Provide an example of your ability to overcome adversity.

We started as a group of public health students volunteering our time, working on the side to build and gain evidence for the platform. We then graduated to working with the district government, who challenged us to rebuild the platform for scratch to meet the requirements of their frontline health workers. We invested a year in the rebuild and in order to convince the District Government we were here to stay and not another pilot. After 2 years of overcoming numerous hurdles from technology to policy to finances, we were able to successfully complete the largest randomized controlled trial in the State and demonstrate impact of our system. But as young and outsider NGO, we were thoroughly tested when we went to pitch our solution for scale-up at the state. We had to build our case against legacy digital health platforms and department officials who were less ready for drastic change. Even after being selected over incumbents, the launch of our state-wide digital health census was delayed due to COVID-19. And I have had to balance challenging medical school coursework at the same time. Through sincerity, hard-work, and evidence we will continue to face adversity head on.

Describe a past experience that demonstrates your leadership ability.

This past April, after 6 months of advocacy at the Rajasthan State Department of Health, we were anticipating scaling-up our platform for community health. The first step was a state-wide digital health census, the first of its kind in India for over 70M residents. But in March, COVID-19 hit Rajashtan and India. Our technology and implementation teams, returned home as doctors were assigned to our temporary residence. With our team split and the Department's attention rightly focused on addressing the outbreak, I had to make a measured call to devote 20% of our resources towards working on use of technology for COVID-19. Initially we started with building Rajasthan's Crisist Communication WhatsApp Chatbot, after manually interacting with over 5,000 quarantined travelers. Then we adapted our digital health census application to focus on active surveillance of the most vulnerable groups (pregnant women, infants, elderly, comorbid). By not only proposing, but rapidly delivering on interventions, the Chief Secretary Health began calling us to his cabinet meetings, where we became unexpected advisors on the COVID-19 response and specifically how technology could be used to drive the response.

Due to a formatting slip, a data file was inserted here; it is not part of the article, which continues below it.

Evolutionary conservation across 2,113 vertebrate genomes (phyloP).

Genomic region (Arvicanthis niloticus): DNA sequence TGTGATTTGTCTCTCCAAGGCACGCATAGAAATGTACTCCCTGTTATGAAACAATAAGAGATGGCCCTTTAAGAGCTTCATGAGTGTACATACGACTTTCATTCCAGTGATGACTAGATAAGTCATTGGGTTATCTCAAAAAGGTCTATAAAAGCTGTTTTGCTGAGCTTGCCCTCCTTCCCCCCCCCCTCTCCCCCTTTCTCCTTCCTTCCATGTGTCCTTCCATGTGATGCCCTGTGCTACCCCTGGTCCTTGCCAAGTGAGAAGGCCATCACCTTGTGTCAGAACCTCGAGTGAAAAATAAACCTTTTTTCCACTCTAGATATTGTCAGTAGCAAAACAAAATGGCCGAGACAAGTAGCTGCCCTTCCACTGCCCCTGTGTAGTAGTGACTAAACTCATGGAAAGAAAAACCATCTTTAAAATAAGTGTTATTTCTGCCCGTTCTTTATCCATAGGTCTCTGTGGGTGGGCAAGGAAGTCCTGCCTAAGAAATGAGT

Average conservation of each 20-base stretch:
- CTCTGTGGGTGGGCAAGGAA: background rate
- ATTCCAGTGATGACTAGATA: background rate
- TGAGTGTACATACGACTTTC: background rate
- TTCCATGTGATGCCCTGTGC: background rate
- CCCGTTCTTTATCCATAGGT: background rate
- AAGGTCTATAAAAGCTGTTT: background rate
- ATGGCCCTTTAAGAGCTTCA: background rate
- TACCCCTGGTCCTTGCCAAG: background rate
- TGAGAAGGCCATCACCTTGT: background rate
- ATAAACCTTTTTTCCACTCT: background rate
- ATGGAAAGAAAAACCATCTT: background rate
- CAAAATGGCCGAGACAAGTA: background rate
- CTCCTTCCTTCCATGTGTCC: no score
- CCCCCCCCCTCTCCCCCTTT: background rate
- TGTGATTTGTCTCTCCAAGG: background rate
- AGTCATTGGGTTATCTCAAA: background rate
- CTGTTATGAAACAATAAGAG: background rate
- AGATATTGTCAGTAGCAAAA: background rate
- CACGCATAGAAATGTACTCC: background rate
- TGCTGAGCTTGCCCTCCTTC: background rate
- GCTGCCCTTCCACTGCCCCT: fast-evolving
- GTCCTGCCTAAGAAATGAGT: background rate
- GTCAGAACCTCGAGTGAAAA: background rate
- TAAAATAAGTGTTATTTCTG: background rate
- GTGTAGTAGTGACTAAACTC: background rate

How long have you been working on your project?

6 years

Where are you headquartered?


What type of organization is your project?

More About Your Work

Describe what makes your project innovative.

Previously mobile health pilots have been trialed for frontline health workers India in the states UP, Bihar, and Gujarat. These solutions – focused on offline data capture -  have not facilitated capture of a complete digital health census or follow-up across all national health vertical programs for which the frontline health workers are responsible. These solutions also do not include a continuum of care between the ASHA, frontline nurses and medical officers of the catchment area. Our solution will not only be India’s first state-wide application of a digital health census, but will also include a comprehensive a follow-up module for the frontline health workers and a continuum of care as per national program guidelines. Moreover, follow-up will be uniquely connected with an automated voice call system in the local dialect to targeted beneficiaries.